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My journey dealing with my husband’s mental illness

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Esther Kiama was working as a teacher in Nyeri, central Kenya when she received the call. Her husband, David, was unwell.

“And it is not a minor illness,” the caller emphasised, and then explained: “It’s a mental illness.” At that point, in 2005, Mrs Kiama had not seen her husband much over the previous year as he had moved to another town to set up a business.

On the times she visited she had not noticed his health problems. But once the call came, Mrs Kiama left immediately to find him.

“We had to go get him home so that he could get medication,” she told the BBC. Mrs Kiama said that her husband “would talk to himself, throwing his arms about, appearing to be talking to people while there was really no-one he was talking to”.

She was describing what later would be diagnosed as bipolar disorder.

“It got worse when he came home. I would leave him in the house and one day I found that he had burnt the ceiling, saying there were strange people he was looking for up there.” It was as if her husband had transformed into someone she did not know, and she did not understand what was happening. ‘You have bewitched our son’ She decided that she would take him to hospital but her relatives would not let her. They accused Mrs Kiama of casting a spell on her husband.

“His dad came to take him and said: ‘I have been told that my son is sick, I have come because you have bewitched him.”The forceful removal of her husband of 15 years was a traumatic experience for her and their four children. “I was shocked at first, but I’m a believer, even though it really shocked me, I believed this would end,” she said.

Meanwhile, she could see that her husband’s health was deteriorating. But because of their belief that he was under a spell, Mrs Kiama’s in-laws did not look for medical help.

Mental health problems in Kenya are sometimes associated with witchcraft or curses, rather than something can be treated or managed. Kenya’s ministry of health says that many people do not seek help for these kinds of conditions and would rather conceal their illness.

The World Health Organization estimates that one in four people will be affected by a mental health problem or neurological disorder at some point in their lives. There are no up-to-date figures for the situation in Kenya – an indication, perhaps, of how much work needs to still be done on the issue in the country.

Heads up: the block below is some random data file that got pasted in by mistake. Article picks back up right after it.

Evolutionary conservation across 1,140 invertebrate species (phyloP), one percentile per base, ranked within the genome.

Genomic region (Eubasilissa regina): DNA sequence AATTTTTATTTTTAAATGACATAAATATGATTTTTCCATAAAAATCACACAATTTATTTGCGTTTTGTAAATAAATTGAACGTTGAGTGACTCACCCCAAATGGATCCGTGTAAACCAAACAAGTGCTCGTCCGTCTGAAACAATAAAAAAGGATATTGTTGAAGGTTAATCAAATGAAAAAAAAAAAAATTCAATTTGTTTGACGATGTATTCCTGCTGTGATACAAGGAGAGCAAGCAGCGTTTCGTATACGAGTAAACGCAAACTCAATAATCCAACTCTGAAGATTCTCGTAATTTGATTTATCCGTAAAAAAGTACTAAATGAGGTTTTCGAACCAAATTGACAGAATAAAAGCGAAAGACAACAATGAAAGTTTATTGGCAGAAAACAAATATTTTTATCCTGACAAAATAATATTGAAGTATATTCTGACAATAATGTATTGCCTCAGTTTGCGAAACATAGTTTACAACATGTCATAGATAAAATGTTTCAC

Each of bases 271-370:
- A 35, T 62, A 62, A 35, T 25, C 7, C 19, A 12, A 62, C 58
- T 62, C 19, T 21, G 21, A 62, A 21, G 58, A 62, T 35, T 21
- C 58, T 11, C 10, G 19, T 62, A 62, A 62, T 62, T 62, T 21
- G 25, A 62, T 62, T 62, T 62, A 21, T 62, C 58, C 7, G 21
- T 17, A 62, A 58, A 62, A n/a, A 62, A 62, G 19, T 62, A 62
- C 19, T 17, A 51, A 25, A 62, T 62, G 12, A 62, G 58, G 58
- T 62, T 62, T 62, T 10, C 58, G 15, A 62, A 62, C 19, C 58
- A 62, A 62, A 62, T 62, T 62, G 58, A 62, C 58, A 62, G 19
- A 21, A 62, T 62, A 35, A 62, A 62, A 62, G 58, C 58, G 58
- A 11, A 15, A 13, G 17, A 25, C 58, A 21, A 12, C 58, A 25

Chased with a machete

For three years, Mr Kiama was a burden to his parents, especially to his elderly mother who at some point fell ill, seeing the sad state of her son. Occasionally, neighbours would contact Mrs Kiama about her husband. “Sometimes I’d be called to be told that he was in town roaming about and I’d go hire a taxi and take him back,” Mrs Kiama says.She would at times go and cook for him. But she was still blamed for her husband’s behaviour and this filtered through to him.

“He once chased after me with a panga [machete] saying: ‘You bewitched me.’ But I asked him: ‘If you kill me, who will cook for you?’ He then threw away his panga,” she said. Mrs Kiama was grateful that except for that incident, her husband was not violent.

Mrs Kiama said it was difficult watching someone she loved suffering so much from an illness that she hardly understood. She also struggled with the reaction she got from friends. Many turned their backs on her. Kenyan psychotherapist Maggie Gitu, who specialises in marriage, family and sex issues, said it was not right to label mentally ill people as “insane” or “crazy”, as often happens. The labels obscure understanding the condition.

Abandoned by friends

She told the BBC that medical check-ups were necessary to determine what kind of mental disorder a person could be suffering from. She said that mental healthproblems could be triggered by stress, feelings of loneliness, fear, panic or a feeling of not being appreciated.

Despite her husband’s condition, Mrs Kiama was not going to abandon him, against all the advice from her friends.“I told them it was because of the vow. We had had a Church wedding. He came to pick me from home, as a young bride. To say the truth, we loved each other very much… we had four children”.

In the end, Mrs Kiama decided that she was going to reclaim her husband from her in-laws. “After three years, I told my children [that] we are going to steal dad,” she said.Together with her children and a psychiatrist, they devised a way to get her husband out of his parents’ home.

By then, she said: “His finger and toe nails had grown long and dirty that it would take days to clean them. His beard and hair had overgrown so much that it gave him a horrible appearance. “He was like Nebuchadnezzar of the Bible, totally unkempt.”

Back with children